UN helps Chinese authorities search for radioactivity after quake

UN helps Chinese authorities search for radioactivity after quake

Searching for survivors in the aftermath of the devasting earthquake in China (16 May 2008)
Training and equipment supplied by the United Nations International Atomic Energy Agency (IAEA) has helped emergency workers search for sources of radioactivity during rescue work following the massive earthquake that hit China’s Sichuan province last month.

Training and equipment supplied by the United Nations International Atomic Energy Agency (IAEA) has helped emergency workers search for sources of radioactivity during rescue work following the massive earthquake that hit China’s Sichuan province last month.

In the two weeks immediately following the earthquake, a team of radioactive source search and recovery experts fanned out across all disaster-stricken areas. The teams used radiation detection equipment to pinpoint the location of 50 sources and safely recover all of them, according to China’s National Nuclear Safety Administration. Most of the sources were used in industry.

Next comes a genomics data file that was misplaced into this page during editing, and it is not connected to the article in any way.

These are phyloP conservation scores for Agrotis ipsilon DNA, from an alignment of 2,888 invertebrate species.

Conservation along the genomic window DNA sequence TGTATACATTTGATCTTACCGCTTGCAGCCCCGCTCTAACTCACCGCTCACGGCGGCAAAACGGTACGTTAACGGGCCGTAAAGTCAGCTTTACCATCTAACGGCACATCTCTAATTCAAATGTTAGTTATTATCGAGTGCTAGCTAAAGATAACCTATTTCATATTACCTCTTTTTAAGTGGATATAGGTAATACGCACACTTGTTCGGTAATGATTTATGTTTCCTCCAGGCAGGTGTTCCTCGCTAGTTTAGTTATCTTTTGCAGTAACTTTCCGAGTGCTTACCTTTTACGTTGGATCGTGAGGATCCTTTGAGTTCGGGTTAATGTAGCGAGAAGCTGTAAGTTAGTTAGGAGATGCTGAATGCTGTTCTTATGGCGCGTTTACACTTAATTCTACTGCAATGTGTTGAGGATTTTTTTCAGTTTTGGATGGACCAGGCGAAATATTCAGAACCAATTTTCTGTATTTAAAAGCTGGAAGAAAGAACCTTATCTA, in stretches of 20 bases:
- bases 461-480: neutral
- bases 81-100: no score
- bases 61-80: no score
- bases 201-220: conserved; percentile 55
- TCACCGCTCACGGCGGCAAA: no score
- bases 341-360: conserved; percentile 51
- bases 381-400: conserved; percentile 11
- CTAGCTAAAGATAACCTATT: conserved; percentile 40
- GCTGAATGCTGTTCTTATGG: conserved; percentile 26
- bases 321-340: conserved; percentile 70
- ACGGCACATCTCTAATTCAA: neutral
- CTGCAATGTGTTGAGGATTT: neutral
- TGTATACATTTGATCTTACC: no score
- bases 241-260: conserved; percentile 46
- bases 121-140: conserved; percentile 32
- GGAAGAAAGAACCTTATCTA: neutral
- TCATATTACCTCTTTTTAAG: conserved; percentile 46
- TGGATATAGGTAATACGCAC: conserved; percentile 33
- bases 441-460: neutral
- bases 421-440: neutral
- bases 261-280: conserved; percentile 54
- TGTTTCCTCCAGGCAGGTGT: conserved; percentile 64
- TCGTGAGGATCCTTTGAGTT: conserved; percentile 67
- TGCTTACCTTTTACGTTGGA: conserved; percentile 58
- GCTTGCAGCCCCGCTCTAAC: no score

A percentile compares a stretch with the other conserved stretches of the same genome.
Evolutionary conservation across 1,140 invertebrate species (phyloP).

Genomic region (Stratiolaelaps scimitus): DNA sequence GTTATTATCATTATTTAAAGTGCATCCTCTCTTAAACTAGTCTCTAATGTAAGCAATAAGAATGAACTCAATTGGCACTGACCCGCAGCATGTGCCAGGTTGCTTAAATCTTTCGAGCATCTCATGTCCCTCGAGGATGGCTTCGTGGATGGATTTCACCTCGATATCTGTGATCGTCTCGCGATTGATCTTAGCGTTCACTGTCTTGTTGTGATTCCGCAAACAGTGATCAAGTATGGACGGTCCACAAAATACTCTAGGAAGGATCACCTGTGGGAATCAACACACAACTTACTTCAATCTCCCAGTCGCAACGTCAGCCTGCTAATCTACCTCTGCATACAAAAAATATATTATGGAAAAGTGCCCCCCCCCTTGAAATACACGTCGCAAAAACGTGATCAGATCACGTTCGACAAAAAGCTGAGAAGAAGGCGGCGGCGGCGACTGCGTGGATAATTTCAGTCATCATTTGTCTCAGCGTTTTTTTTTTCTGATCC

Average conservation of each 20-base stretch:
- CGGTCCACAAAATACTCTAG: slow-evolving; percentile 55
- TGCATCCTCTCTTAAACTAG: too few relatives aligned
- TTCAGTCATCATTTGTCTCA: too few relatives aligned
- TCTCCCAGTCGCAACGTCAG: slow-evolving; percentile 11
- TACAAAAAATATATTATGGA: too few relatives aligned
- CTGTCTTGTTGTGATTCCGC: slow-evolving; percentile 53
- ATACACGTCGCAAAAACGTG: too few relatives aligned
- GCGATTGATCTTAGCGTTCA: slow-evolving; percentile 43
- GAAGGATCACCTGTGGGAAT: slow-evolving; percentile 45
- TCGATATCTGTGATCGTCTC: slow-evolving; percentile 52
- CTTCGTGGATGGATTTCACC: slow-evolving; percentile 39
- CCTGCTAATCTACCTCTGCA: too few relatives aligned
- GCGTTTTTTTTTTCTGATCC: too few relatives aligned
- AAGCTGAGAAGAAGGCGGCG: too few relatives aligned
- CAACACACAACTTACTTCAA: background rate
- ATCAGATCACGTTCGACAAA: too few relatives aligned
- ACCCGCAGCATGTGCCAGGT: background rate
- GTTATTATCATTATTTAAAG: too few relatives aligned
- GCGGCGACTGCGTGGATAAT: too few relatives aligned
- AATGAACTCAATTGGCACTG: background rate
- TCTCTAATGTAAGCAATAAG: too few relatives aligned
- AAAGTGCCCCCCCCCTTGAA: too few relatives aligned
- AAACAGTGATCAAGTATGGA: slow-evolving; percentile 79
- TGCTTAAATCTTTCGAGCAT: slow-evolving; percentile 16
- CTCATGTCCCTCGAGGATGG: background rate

Under an IAEA Technical Cooperation Project launched in early 2007, staff from Chinese national authorities were trained in how to search for radioactive sources, and to then control and dispose of them safely.

A series of week-long national training workshops on recovery was attended by some 100 Chinese search team members from each of the country’s 31 provinces.

“At the time of the training workshops, we had no clue that the training and equipment would be used in such a disaster,” explained Nabil Lutfi, the IAEA Programme Management Officer responsible for organizing the workshops.

In addition to the training that Chinese authorities received, the IAEA made an in-kind contribution of radiation detection and search equipment.

The 7.9-magnitude earthquake of 12 May devastated China’s mountainous Sichuan province, killing an estimated 69,000 people and causing extensive property damage.